It looks like you replaced the humbucker with a single-coil in the bridge position.
The Jag-Stang was a little too noisy for me, so I put Lace Sensor Golds in the bridge and neck positions because they’re good at noise canceling. And they sound really awesome.
How do you go about getting good vocal sounds and recording drums?
I just experiment with it. I didn’t go to engineering school—all I have to go on is making records. I try to keep it simple. I usually use two mics. In fact, all drums on all my records never have more than two mics. I use one mic as the main sound—usually placed somewhere in the middle between the kick drum and the snare—and then use the second mic to get definition in the kick drum.
I discovered you can get much better drum sounds with less microphones. There are so many phase issues. Phase is such an important part of recording and if you have six microphones or more, it can be a phase nightmare. You have too many things. I find that with guitar, too. Sometimes I try to record the guitar with stereo mics, but I don’t think it’s worth it. Just throw a mic up and make sure the part is cool. That’s more fun for me.
So you just record it and then tweak it later?
Yeah. I’ll send it out to different outboard gear, like reamping. I have some compressors now that I use and I run things through pedals. I have no problem running a drum track through a Mu-Tron Phasor or whatever. I’ll put it through anything—a cheap piece of gear or something nice that I have. I try things out and I keep working on the sound until it’s awesome to me.
Do you keep a log in case you want to go back to something you had?
I try to keep to the philosophy that I have to move forward. I do keep insurance—I have all my files saved as I go. But I never find that I go back to things. It forces you to make the decision about what is cool. I think it is really important to make those decisions. You have to decide whether that guitar sound is cool and if you’re going to keep it forever or not. A problem with having options is that it gives you an excuse to not make stylistic choices. And that’s what it is all about—deciding what you think is cool and then going with it forever. All the great records were made like that.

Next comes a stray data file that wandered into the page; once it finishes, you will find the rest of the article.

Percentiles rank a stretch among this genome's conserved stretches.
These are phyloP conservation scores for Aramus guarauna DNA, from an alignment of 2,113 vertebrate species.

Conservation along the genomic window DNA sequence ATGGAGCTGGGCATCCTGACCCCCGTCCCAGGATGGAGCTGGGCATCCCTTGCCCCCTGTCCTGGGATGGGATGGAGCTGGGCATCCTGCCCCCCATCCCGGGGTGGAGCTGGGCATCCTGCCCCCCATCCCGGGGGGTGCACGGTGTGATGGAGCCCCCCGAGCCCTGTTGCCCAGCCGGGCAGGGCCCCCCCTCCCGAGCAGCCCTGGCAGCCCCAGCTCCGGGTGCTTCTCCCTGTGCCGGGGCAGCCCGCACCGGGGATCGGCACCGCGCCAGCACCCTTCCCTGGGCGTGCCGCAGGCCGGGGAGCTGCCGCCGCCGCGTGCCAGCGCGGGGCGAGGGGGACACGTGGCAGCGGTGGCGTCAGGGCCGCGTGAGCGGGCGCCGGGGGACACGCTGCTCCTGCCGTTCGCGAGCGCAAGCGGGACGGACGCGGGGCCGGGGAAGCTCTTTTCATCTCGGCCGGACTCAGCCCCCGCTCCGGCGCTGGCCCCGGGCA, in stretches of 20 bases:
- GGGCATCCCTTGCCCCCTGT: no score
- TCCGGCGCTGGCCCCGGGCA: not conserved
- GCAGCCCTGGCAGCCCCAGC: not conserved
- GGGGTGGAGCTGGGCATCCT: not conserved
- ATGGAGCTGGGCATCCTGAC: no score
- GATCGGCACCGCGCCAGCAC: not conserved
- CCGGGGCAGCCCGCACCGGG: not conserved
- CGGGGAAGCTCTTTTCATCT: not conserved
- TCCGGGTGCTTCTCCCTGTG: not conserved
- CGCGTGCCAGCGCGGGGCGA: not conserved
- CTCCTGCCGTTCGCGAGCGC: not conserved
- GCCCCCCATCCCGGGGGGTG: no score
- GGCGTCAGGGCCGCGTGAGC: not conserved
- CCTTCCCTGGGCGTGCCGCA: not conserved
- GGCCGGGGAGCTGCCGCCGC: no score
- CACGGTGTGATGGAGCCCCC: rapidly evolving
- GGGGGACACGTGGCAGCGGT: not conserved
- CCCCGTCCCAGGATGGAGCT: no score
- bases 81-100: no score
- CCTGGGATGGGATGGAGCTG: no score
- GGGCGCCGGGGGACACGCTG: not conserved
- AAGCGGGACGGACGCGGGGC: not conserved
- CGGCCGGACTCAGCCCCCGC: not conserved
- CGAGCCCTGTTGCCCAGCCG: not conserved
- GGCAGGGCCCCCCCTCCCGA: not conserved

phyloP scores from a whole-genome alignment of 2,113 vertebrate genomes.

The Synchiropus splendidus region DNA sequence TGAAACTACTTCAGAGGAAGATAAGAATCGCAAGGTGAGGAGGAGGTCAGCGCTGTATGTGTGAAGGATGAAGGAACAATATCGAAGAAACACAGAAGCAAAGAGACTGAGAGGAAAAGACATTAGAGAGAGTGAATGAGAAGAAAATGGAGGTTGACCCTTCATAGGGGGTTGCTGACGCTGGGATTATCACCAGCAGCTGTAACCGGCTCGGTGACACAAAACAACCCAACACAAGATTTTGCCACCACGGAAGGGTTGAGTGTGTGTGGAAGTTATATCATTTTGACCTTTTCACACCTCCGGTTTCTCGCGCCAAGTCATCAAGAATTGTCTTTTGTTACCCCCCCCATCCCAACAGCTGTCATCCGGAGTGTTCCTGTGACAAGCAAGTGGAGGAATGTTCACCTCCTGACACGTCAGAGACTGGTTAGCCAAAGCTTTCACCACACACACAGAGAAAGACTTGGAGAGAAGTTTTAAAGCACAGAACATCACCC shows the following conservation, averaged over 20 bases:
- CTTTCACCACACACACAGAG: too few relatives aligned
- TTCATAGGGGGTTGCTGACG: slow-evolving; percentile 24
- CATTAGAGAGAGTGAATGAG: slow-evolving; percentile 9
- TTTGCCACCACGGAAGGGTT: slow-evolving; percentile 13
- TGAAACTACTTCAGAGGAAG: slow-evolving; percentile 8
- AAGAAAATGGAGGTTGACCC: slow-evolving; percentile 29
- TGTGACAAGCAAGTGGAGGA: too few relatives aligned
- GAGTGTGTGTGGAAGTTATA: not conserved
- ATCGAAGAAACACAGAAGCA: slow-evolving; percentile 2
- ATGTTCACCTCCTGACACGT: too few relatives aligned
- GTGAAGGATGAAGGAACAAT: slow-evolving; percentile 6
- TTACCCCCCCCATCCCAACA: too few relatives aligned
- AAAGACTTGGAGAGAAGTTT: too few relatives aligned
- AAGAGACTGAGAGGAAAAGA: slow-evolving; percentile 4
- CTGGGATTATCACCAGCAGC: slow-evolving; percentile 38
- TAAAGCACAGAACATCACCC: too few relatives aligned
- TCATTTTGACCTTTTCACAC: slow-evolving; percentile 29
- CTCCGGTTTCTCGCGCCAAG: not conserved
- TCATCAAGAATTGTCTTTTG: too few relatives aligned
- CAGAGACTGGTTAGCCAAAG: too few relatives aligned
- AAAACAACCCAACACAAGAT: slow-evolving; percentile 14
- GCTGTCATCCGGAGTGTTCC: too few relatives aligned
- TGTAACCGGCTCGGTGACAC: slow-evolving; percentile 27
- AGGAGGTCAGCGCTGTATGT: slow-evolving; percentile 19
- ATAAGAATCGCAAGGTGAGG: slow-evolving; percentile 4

Dig the righteous solo starting at 3:16 and how Nielson uses his index finger as a pick. Listen for the insane tones on the song’s fade out, too.
Did you develop your aesthetic sense through listening or by trial and error?
I was in a band with my brother earlier and we made our own recordings, so I learned a lot. But we were really opinionated music fans before we ever started making records. I had really strong ideas about what I thought was cool and what I thought was lame before I ever started thinking I could make records myself. I think that really helped—having conversations about that stuff already. Then it was just a case of, “Oh, I want to get that clapping sound like On the Corner.” Then it’s years of trying to figure out what it is that makes that sound so fat and so good. We started on Pro Tools, and I remember trying to record hand claps was such a big thing. You put a microphone up and record it, and you’re like, “Why doesn’t it sound like a real hand clap?” You don’t realize until later that you need a real fat preamp to get that sound. “What’s a preamp?” “Why does something sound a certain way?” “Oh, it’s because they recorded it to tape.” It’s that process of learning and thinking that is so much fun.
Ruban’s LunchboxRuban Nielson travels with a 500 series rack—or “lunchbox” in studio parlance—full of goodies. It’s a compact, rugged box with a handle that’s stocked with preamps, compressors, and other devices to enhance or color your sound. API (Automated Processes Incorporated) built the original lunchboxes in the late ’70s to house their 500 series modules. (API owns the name “Lunchbox.”) Over the years the format was standardized. Today, many companies make modules that conform to 500 series specs.
Nielson’s lunchbox houses a number of preamps (an essential tool that boosts a relatively weak microphone signal), including a high-end Neve preamp and an Avedis MA5. He has signal-processing units like a BAC-500 compressor and a Radial Tank Driver Spring Reverb Interface. “I have a real spring reverb rackmounted underneath the 500 series rack,” he says. He also uses a number of DIY RE Colour Series modules. “It comes as a kit and you put different cards in it. I have a slight delay card, a tube saturation card, and Cinemag Output Transformer—three different kinds of color that sound cool to me.”The 500 series is a popular format for capturing great tones. On the road, Nielson uses his 500 series modules primarily for vocals. “When I’m off the mic a little, it’s really clean,” he says. “It breaks up and gets crazy when I get really close. When I cup the mic it sounds lo-fi and cool. I can control a lot of what’s going on just with my mic technique. I can sing clean or distorted and it’s really fun.”